Catalytic Effect of Solvent Vapors on the Spontaneous Formation of Caffeine–Malonic Acid Cocrystal
journal contributionposted on 2017-03-08, 00:00 authored by Canran Ji, Mikaila C. Hoffman, Manish A. Mehta
Caffeine (a model pharmaceutical mimic) and malonic acid (a common excipient partner) are known to form a molecular cocrystal spontaneously over about 1 week when their powders are mixed at ambient conditions. We report the dramatic catalytic acceleration of this reaction when the mixture of powders is exposed to vapors of common laboratory solvents. Acetone and methanol vapors show rate enhancements over 1000-fold, effecting quantitative conversion in less than 5 min. The reaction progress was tracked ex situ by powder X-ray diffraction, and products were verified by 13C solid-state NMR. Our data show no evidence of an intermediate phase. Gravimetric experiments show that solvent vapor uptake is not stoichiometric and is reversible. This rare example of gas phase catalysis of supramolecular transformations has important implications for a deeper mechanistic understanding of diffusion-controlled solid–solid reactions.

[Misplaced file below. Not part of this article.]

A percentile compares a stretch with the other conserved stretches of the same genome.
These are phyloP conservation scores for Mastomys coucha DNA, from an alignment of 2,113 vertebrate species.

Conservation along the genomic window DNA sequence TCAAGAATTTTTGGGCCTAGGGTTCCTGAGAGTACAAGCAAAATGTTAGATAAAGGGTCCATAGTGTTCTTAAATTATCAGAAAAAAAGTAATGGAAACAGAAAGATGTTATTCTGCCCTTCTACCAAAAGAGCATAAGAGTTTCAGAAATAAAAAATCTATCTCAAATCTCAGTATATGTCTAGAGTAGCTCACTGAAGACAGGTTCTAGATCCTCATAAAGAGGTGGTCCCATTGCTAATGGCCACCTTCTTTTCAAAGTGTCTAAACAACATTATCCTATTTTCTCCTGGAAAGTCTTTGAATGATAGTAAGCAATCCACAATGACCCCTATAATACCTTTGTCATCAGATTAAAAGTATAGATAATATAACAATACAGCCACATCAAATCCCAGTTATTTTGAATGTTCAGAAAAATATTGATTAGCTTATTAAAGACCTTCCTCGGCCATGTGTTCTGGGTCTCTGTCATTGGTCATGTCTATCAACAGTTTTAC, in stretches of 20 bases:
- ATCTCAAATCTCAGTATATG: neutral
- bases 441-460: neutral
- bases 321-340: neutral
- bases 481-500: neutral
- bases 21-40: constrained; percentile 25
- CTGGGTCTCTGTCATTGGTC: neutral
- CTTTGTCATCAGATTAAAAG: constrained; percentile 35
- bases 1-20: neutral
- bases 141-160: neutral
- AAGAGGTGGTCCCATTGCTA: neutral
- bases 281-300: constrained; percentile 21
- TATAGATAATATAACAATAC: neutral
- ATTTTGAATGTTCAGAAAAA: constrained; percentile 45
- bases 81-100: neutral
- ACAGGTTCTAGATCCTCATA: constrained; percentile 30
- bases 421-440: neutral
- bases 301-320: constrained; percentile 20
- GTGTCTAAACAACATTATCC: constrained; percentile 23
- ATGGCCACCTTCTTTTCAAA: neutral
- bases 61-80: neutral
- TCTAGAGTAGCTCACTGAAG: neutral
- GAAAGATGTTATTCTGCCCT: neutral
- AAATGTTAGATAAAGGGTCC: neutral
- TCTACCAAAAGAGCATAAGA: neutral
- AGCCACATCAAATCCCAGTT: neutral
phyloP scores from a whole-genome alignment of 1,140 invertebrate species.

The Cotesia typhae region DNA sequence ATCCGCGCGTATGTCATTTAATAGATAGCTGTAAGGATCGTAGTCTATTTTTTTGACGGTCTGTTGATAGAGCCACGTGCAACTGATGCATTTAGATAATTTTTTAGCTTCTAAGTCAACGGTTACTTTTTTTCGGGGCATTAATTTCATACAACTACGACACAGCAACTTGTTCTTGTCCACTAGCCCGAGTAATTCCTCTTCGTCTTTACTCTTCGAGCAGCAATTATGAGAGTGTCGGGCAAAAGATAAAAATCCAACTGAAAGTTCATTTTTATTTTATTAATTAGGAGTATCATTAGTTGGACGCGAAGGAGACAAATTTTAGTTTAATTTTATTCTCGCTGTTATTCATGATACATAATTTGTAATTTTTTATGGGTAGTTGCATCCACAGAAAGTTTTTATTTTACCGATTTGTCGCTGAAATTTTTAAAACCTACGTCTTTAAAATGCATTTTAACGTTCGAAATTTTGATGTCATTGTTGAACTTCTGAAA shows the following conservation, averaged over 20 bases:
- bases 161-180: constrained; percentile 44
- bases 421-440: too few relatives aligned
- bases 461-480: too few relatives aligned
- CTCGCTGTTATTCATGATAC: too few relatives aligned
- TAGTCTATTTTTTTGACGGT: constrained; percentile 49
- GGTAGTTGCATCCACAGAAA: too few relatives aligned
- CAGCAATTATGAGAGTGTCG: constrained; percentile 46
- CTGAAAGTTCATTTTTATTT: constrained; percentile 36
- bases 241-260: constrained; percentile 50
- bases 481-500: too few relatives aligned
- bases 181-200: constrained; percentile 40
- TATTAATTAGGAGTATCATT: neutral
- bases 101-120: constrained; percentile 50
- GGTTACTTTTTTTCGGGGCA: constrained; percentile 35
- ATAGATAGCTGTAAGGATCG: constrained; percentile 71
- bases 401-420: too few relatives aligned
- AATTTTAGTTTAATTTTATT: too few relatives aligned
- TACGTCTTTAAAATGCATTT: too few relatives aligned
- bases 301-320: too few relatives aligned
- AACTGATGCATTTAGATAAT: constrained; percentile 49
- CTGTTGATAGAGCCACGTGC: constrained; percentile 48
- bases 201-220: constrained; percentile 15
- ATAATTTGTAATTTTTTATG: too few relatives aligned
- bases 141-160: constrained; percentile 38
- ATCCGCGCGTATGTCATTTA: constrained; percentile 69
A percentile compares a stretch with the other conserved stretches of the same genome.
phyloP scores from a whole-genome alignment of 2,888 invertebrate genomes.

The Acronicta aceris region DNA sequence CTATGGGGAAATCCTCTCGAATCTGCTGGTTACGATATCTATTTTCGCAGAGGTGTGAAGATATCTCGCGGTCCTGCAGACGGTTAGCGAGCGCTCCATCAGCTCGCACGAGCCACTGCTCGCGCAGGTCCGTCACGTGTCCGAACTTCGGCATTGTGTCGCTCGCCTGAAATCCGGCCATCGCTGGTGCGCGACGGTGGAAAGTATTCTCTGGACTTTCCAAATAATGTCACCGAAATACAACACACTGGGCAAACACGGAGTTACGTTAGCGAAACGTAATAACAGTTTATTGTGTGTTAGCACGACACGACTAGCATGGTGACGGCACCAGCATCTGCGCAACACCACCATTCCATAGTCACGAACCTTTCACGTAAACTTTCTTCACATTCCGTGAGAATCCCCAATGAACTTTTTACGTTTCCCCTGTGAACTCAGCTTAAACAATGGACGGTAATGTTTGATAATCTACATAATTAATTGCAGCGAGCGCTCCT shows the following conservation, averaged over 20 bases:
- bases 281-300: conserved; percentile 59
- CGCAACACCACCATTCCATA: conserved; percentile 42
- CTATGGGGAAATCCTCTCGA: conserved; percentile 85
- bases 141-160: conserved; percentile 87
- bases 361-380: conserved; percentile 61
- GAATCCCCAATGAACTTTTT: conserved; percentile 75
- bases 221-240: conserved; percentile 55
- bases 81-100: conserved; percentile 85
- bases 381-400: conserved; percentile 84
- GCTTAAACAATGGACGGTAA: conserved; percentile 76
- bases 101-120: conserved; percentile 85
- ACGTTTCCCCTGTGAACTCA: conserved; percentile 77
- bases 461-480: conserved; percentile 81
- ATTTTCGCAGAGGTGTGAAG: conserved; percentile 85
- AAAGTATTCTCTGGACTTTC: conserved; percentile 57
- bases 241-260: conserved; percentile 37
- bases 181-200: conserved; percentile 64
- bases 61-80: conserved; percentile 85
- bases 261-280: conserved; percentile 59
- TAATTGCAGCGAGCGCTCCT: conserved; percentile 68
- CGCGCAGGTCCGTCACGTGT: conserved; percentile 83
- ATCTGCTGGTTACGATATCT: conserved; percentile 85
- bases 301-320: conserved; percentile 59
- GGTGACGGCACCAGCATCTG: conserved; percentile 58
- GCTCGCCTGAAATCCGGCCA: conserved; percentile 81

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Catalytic Effectmethanol vapors show rate enhancements1 weekexcipient partnerCocrystal CaffeineSolvent Vaporspowder X-ray diffractionvapor uptakeSpontaneous Formationgas phase catalysislaboratory solventsreaction progress5 minGravimetric experiments show13 Cdata showmalonic acidNMRambient conditionssupramolecular transformations